Anyway, my friend Jim and I started the Papier Mache Giants of America Discovery contest in 1980 and were quickly swamped with photo entries of roadside figures. We spent the next year fantasizing how we could set up a bar in which you could experience the Papier Mache Giants consciousness we hysterically enjoyed. A dress shop turned out to be for sale and we bought it and turned the fantasy into reality. Putting neon on the ceiling seemed like a great idea for a roadside themed bar, and that’s what we did.
That led me to apprentice with a neon shop and roam the South in search of old neon signs, much to the chagrin of my department chairman who of course denied me tenure and freed me from academia to pursue what turned into a very different life.
NP: You’re not alone in this passion and expertise.
LD: Any neon shop can repair vintage signs but most do it on a much more limited basis, and most don’t bother with all the research that it takes to restore an old sign properly–finding the right glass, making a correct pattern, how to deal with the metal, etc.
I’ve found that there is at least one neon person in virtually every American city that I visit who shares this passion, and its like meeting yourself when you find them. But most sign shops are there to make a buck and the love of neon is not in their minds.
NP: What does a restoration cost?
LD: I’ve done restorations for others that ran from $100 to $30,000. I was going to make a replica for Pats Steaks of the sign I own which would have cost about $100,000 using painted metal rather than porcelain, but that got nixed after four months of design. Porcelain enamel is hardly available as a sign material any more.
An average sign that I restore for my own collection might cost me about $500 in materials and 10 days of labor. Plus, I may get the sign by scavenging it or buying it, and I’ve paid more than I’d like to admit to acquire many of these signs. A key point is that I have a lot of large, important signs that I can’t restore now because I don’t have the space to put them and/or I can’t afford to restore them. That’s why having a dedicated public space is so important; at least I’d have a place to display some more that I restore, and ones I can’t afford to restore I’d raise money for that purpose.
NP: You made the new neon Benjamin Franklin busts inside the new museum, but what about the neon in the old museum?
LD: I was contacted by the firm that runs the gift shops for the Park Service to make seven Ben Franklin busts in neon, one big one for display and six to sell. No one ever mentioned the neon that had been there, and though I had been there years ago, I didn’t remember that they had a big neon display until I saw it mentioned by in a Hidden City article.
There had been a lot of neon but I never viewed it as important or historic, probably since I saw it as new neon made for that museum. It didn’t have the characteristics I’ve mentioned, although the fact that it came from a Philly Museum on Franklin does make it significant now that I think about it. I guess it was just something that never grabbed me, and if the Park Service had told me about it, I might have reacted differently. I spend so much time trying to save the few great old signs still on the street (Boot and Saddle, Globe Dye Works, Termini, etc.), and trying to get business owners to appreciate what they have that I can easily miss something more recent that was in a museum.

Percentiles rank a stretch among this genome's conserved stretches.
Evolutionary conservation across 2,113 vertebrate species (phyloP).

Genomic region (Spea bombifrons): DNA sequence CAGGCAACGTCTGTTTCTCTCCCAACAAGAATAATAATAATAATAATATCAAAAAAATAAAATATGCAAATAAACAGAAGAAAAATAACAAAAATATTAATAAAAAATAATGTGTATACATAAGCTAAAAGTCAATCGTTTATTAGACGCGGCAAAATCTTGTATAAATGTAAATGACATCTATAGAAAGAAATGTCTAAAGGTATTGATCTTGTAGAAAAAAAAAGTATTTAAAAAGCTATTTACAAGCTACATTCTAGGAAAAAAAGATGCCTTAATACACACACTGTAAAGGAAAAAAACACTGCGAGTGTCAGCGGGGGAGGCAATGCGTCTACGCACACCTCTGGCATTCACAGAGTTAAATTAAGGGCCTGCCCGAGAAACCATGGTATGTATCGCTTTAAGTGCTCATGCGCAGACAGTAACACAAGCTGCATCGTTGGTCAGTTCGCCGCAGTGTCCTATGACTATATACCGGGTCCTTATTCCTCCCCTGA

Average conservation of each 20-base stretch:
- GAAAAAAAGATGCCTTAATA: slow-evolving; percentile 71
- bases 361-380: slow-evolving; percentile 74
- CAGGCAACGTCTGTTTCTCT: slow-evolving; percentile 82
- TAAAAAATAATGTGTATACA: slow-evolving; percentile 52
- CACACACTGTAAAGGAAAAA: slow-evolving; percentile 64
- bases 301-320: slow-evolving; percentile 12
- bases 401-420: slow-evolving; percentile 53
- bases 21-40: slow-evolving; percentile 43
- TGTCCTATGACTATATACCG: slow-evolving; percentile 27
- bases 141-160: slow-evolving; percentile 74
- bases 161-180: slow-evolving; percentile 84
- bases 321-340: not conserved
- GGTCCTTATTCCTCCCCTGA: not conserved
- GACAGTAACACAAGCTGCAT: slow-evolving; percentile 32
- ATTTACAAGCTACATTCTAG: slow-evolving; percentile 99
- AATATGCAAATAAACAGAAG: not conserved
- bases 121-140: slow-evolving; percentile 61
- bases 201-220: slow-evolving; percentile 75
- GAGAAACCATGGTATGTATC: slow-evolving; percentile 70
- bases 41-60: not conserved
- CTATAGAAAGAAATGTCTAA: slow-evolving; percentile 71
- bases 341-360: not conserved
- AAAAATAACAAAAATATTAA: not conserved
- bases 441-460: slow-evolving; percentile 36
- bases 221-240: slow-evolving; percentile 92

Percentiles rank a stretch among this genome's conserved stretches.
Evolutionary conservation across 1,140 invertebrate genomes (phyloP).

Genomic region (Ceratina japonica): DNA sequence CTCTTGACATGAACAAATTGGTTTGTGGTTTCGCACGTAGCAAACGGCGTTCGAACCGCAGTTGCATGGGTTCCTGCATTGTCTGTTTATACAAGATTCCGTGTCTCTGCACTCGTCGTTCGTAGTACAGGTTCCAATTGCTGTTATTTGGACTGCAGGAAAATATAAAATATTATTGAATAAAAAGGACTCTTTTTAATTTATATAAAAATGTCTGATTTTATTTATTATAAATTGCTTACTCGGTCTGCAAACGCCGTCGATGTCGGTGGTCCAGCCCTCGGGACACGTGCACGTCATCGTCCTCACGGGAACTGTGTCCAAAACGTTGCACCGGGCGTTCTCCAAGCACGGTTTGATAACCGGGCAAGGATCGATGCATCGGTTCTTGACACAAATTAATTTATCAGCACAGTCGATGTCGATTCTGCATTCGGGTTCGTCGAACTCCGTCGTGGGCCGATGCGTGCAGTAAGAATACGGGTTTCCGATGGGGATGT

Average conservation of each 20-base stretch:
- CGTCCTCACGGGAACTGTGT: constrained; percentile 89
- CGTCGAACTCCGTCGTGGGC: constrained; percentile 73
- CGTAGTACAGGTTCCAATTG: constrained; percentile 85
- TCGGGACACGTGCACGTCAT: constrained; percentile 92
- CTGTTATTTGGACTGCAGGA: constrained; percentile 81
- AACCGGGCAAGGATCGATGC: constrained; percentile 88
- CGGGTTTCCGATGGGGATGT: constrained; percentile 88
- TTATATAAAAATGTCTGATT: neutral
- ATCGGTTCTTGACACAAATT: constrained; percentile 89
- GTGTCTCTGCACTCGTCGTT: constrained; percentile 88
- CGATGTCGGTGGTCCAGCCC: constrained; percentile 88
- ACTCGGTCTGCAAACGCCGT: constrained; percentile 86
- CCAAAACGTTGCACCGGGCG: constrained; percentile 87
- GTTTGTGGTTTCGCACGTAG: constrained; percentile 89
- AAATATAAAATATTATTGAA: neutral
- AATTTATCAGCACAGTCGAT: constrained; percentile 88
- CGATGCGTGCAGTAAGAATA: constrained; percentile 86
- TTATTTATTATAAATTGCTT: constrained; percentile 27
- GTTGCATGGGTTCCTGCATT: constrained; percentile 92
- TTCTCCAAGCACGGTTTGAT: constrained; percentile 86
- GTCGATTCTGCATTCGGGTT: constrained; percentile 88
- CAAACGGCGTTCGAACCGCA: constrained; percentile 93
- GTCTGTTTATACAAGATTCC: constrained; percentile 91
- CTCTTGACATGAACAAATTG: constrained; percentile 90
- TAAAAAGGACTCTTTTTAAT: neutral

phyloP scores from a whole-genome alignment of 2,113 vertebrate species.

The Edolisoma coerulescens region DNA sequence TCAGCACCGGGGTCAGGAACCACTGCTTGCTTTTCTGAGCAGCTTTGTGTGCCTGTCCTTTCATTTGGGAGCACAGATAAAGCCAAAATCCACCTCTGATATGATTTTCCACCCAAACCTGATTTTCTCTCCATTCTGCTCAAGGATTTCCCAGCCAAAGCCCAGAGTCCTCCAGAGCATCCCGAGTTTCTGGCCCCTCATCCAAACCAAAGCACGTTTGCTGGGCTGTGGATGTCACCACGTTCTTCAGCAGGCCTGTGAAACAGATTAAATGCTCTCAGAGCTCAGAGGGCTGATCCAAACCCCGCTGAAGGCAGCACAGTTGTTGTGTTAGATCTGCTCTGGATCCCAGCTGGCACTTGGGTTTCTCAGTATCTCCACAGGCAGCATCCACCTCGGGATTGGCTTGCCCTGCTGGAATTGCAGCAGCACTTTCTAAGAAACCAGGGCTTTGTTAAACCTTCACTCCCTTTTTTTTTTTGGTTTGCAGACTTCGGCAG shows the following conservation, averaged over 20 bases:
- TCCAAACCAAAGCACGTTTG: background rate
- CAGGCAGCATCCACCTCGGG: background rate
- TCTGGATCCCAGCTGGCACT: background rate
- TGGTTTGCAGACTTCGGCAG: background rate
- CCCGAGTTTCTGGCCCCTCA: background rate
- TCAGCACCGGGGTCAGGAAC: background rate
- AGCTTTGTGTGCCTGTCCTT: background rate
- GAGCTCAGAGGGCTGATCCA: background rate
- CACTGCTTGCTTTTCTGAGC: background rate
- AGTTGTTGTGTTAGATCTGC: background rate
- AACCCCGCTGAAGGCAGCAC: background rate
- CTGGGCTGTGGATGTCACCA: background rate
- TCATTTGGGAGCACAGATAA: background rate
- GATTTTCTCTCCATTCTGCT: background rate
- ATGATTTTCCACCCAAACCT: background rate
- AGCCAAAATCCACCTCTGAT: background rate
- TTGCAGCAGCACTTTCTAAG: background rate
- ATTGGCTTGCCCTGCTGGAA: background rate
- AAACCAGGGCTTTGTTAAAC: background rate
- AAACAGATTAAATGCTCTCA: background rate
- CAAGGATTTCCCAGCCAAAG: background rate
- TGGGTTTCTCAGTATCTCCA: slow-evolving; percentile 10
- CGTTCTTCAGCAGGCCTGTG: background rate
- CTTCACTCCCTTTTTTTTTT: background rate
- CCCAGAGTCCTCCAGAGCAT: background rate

NP: You’d like to see some of those still in use properly restored–and you haven’t given up on finding an ultimate home for the collection.
LD: I’m still actively acquiring signs, but they are usually not of the caliber of the Boot and Saddle, whose lack of restoration I consider a terrible tragedy for the city, and major miscalculation of the bar. That sign has a national cult following in its present downtrodden shape, and if they restored it they would get so much publicity it would more than pay for the restoration.
I don’t want to imply in any of the prior comments that I’ve given up on Philadelphia as a site for my neon. I just am pointing out how difficult it has been, but I always have five or six venues I am actively interested in, and hope that your readers may have some additional ideas that could turn into a promising venue. I’ve spoken very little about programming because the first step is to get a site for the signs, but ideally, I’d like to do talks, tours, classes, demonstrations, show videos, and more if I find the venue for it. I’ve done all these things periodically over the years, but to have a site where I can schedule them on a regular basis would be wonderful.
About the author
Hidden City co-editor Nathaniel Popkin’s latest book is the novel Lion and Leopard (The Head and The Hand Press). He is also the author of Song of the City (Four Walls Eight Windows/Basic Books) and The Possible City (Camino Books). He is senior writer and script editor of the Emmy-winning documentary series “Philadelphia: The Great Experiment” and the fiction review editor of Cleaver Magazine. Popkin's literary criticism appears in the Wall Street Journal, Public Books, The Kenyon Review, and The Millions. He is writer-in-residence of the Athenaeum of Philadelphia.